Most home water heaters last anywhere from 15 to 20 years at least. So, it’s not surprising that by the time a water heater needs replacing, what is on the market now tends to be leaps ahead of the technology used one or two decades earlier. While the overall design of a water heater hasn’t changed that much, newer units come with better fume venting, increased safety features, and increased efficiency in power output to cost. In some cases, the differences can be as much as night and day for homeowners.
Considering a New Unit
A water heater replacement is not a small matter. It is the primary source of hot water in a home, and the installation of the unit involves a number of different plumbing connections that need to be handled by a licensed plumber. While the cold water connections may be securable with standard tooling, the hot water connections can require alteration which requires brass plumbing modifications. There is also the gas line that needs to be connected and fired up correctly to avoid fume escape as well as proper heating. More than one garage has become a home fire because of improper water heater installation by do-it-yourself mistakes.
In most cases, a full water heater replacement involves the removal of the old system and the installation of a brand-new system. While the home’s plumbing can remain in place, the entirety of the water heater unit and connections are usually replaced as a new kit.
Options and Choices Beyond Just a Traditional Water Tank Heater
While a traditional heater involves the recognizable tank in the garage or storage cabinet in a home, tankless water heaters are a bit of a mystery even though they are widely available and effective. Rather than storing water in a container and heating it, a tankless system heats the water through a series of networks before delivery to the destination faucet.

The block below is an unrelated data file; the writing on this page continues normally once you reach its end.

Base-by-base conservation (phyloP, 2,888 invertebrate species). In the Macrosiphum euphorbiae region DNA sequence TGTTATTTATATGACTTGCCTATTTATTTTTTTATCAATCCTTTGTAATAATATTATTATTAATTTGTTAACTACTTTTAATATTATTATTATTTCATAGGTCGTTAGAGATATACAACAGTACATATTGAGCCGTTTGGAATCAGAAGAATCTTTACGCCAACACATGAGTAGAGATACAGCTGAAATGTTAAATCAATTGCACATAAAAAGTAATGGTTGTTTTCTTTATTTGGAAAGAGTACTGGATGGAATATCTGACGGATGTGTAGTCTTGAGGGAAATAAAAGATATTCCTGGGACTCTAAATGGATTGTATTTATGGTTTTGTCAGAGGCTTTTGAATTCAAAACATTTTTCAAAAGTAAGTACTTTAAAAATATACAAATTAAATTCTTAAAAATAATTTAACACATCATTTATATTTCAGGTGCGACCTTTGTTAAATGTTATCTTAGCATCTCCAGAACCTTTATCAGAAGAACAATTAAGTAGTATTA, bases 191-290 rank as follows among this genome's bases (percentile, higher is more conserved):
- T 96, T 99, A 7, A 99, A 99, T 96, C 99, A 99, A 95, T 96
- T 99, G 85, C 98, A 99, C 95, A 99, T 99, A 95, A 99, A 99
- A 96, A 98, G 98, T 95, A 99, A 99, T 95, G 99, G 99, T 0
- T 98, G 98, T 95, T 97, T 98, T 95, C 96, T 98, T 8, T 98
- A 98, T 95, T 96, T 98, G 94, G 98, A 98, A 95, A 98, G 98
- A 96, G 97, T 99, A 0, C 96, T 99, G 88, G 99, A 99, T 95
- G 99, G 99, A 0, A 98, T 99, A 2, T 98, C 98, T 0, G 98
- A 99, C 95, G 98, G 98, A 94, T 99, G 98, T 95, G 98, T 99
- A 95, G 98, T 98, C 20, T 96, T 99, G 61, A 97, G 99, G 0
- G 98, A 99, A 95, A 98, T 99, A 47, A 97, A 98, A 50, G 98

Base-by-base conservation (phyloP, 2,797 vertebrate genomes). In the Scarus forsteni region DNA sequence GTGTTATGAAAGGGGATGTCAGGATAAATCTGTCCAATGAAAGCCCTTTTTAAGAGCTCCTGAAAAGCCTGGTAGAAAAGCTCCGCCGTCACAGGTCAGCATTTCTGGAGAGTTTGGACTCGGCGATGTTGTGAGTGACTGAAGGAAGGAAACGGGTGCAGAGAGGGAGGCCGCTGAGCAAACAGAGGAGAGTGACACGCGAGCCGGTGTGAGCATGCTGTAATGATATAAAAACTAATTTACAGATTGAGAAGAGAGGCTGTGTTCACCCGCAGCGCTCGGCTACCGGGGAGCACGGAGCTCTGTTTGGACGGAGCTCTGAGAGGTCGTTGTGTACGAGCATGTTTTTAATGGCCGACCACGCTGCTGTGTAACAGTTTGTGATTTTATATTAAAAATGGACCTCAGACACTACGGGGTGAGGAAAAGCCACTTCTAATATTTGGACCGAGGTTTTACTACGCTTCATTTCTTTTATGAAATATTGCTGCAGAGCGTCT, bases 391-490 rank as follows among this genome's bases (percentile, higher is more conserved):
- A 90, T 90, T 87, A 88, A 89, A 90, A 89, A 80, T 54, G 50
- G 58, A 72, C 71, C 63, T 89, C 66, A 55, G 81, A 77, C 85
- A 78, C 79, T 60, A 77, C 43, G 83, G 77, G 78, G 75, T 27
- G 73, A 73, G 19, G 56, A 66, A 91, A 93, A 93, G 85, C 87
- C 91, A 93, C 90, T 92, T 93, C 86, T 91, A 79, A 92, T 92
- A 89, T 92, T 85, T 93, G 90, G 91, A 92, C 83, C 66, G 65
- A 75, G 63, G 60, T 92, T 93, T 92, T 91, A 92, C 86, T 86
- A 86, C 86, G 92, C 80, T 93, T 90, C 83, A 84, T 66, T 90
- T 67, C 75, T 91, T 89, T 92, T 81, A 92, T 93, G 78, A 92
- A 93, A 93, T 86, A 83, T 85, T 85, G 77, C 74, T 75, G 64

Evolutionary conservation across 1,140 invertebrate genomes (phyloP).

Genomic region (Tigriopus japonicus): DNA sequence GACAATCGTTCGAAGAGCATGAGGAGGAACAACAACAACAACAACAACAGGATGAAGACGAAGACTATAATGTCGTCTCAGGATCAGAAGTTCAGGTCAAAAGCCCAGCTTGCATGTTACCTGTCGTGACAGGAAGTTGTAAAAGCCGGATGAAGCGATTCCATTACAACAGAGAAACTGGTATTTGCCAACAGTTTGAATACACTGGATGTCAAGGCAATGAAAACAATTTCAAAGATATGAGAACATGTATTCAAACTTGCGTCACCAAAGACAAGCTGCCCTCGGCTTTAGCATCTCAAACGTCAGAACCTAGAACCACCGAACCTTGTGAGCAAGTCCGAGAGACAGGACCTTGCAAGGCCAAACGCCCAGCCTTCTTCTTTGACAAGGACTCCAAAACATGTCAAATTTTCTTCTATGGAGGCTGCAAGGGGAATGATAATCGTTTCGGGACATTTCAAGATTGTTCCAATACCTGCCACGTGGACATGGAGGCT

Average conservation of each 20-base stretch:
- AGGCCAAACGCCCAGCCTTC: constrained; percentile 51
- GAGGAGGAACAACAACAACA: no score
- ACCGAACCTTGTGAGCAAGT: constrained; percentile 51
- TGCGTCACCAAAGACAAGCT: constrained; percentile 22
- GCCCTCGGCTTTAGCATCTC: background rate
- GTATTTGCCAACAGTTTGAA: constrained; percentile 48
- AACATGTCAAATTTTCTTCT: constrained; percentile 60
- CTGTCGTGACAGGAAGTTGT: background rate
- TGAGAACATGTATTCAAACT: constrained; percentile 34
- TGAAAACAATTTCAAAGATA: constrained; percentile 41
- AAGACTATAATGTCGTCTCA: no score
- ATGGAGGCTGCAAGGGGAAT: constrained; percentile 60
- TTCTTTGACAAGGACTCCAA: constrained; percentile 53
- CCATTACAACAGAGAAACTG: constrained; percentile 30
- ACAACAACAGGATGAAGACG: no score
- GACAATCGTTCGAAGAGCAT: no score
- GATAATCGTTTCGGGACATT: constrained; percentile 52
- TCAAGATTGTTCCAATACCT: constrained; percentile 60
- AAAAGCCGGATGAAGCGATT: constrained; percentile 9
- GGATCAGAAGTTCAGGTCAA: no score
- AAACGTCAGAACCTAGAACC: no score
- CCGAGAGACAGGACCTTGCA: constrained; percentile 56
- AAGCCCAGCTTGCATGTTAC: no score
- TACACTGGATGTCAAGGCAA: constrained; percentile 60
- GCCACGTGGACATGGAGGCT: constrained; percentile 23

Because the system is constantly heating the water as it flows, tankless systems don’t suffer the issue of running out of hot water which inevitably is the operational weakness of tank heater system. Additionally, a tankless system heats just the water used, not a large tank of water that may or may not get used, wasting all the effort to heat it up.
The Number One Reason Tanks Fail
In most cases, traditional water heaters fail due to corrosion. In fact, the mixing of water and metal is such a problem, that traditional water heaters have a built-in component designed to attract corrosion over the years to avoid premature failure: the anode rod. When the anode is not replaced regularly, the corrosion effect begins to target the tank itself.
Water is heavy, usually, something in the range of 8.34 pounds to a gallon, and a typical water heater for a home holds as much as 80 gallons (medium size unit). So, when the tank fails, gravity and weight typically cause a structural failure from the bottom, and the water floods the immediate area. In a garage, this isn’t such a big deal, but inside a home it can easily ruin the flooring for as much as two rooms away.
How to Replace a Water Heater the Right Way
Make a point to do a bit of research. It never hurts to know what it takes to replace a water heater and the costs, as well as the different options available. Try to do this homework now, before a water heater fails than later when the need becomes a priority.
Second, hire a professional plumber to handle the installation. Don’t opt for a general contractor. Because the connections are so critical for the correct operation of water and gas lines, a licensed plumber should always be relied on to handle a new installation, especially given the design and code changes involved as well.
While there are plenty of projects one can handle on their own, a water heater installation is not one of them. Trust a professional to bring in the right skill set for the job, as well as the bonded protection if something does go wrong. You won’t get the same from a general builder or contractor, and it’s your home that matters.
Third, plan to go big. Don’t get the size that just meets your immediate home needs as this will oftentimes be less than what is ideal. Go a size up so the capacity handles everything you need versus having to play straws on who gets to take a hot shower first in the day.